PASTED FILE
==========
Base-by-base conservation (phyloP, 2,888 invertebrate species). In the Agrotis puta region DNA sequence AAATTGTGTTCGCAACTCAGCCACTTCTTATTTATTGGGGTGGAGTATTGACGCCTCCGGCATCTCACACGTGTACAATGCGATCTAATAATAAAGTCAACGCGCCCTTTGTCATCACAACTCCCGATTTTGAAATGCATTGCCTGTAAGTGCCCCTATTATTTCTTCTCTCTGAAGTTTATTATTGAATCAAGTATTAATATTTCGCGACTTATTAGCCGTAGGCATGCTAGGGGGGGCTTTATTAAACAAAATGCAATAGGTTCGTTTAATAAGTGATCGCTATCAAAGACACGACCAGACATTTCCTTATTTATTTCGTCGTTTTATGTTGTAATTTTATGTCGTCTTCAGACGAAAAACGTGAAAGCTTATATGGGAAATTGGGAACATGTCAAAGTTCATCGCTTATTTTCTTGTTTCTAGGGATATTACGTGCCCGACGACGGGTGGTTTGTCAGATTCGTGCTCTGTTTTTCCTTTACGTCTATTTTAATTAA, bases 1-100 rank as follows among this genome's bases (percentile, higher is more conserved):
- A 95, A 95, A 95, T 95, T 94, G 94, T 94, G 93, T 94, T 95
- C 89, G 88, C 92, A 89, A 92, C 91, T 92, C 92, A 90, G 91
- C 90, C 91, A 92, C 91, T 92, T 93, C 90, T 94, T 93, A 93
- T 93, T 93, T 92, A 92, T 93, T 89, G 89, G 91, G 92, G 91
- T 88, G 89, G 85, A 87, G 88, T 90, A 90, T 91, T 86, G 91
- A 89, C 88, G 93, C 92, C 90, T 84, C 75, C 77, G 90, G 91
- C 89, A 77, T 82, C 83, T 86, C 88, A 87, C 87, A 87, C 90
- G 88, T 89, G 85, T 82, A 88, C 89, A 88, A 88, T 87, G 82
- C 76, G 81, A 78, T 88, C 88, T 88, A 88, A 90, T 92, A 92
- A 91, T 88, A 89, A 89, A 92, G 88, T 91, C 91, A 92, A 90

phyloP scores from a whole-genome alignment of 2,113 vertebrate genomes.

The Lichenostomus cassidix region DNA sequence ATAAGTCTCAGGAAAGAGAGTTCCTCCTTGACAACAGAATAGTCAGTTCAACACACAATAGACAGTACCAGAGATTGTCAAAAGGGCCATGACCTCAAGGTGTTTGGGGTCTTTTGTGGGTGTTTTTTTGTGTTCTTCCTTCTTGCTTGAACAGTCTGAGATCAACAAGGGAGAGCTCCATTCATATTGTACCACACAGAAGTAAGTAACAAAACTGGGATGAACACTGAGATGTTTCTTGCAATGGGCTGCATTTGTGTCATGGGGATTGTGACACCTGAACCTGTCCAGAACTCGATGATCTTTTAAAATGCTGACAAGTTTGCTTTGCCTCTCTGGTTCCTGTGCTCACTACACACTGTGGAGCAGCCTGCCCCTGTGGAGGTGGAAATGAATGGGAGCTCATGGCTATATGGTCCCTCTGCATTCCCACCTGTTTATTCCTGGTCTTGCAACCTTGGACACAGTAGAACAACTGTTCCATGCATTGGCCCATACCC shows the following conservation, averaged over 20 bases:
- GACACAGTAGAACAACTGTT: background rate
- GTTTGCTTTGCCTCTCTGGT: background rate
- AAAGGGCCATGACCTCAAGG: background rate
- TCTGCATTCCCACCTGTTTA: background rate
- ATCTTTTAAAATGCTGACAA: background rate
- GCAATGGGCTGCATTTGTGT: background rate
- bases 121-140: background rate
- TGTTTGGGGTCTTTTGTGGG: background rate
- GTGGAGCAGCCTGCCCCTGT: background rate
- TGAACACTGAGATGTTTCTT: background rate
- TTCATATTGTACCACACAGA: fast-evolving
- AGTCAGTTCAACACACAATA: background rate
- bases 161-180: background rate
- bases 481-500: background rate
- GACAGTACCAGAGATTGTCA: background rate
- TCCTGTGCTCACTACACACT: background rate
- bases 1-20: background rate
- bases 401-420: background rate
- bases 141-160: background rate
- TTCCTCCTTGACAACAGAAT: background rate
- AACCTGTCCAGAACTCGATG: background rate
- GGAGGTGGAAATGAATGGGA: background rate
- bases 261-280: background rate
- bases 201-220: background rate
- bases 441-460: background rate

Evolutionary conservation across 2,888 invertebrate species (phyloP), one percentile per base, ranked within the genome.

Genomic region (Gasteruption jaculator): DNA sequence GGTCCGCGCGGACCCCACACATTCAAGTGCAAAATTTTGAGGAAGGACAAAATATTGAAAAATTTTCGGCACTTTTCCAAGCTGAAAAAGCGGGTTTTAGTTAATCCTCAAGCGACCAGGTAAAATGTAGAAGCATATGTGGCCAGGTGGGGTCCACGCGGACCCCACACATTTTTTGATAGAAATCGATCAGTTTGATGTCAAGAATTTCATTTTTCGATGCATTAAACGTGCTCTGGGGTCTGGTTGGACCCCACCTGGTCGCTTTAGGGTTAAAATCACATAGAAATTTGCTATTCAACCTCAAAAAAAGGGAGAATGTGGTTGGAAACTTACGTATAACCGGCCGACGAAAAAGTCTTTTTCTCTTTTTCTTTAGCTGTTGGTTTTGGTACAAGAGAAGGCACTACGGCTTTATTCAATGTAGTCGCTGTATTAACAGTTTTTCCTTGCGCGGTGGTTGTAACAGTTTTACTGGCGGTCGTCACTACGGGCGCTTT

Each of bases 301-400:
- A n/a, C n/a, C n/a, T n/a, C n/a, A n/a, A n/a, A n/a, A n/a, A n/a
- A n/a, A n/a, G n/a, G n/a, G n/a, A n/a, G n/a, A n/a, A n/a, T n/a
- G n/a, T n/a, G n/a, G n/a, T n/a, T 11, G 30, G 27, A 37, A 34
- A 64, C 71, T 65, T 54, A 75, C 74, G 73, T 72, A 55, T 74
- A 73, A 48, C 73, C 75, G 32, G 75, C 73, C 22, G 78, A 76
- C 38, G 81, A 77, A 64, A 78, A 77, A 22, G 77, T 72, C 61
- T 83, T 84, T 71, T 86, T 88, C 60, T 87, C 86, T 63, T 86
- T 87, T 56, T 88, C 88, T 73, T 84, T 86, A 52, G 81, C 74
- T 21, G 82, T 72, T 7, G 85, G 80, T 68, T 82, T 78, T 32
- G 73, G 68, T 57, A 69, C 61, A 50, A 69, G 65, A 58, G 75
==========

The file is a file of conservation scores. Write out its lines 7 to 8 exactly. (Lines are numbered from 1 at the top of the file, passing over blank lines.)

- A 89, C 88, G 93, C 92, C 90, T 84, C 75, C 77, G 90, G 91
- C 89, A 77, T 82, C 83, T 86, C 88, A 87, C 87, A 87, C 90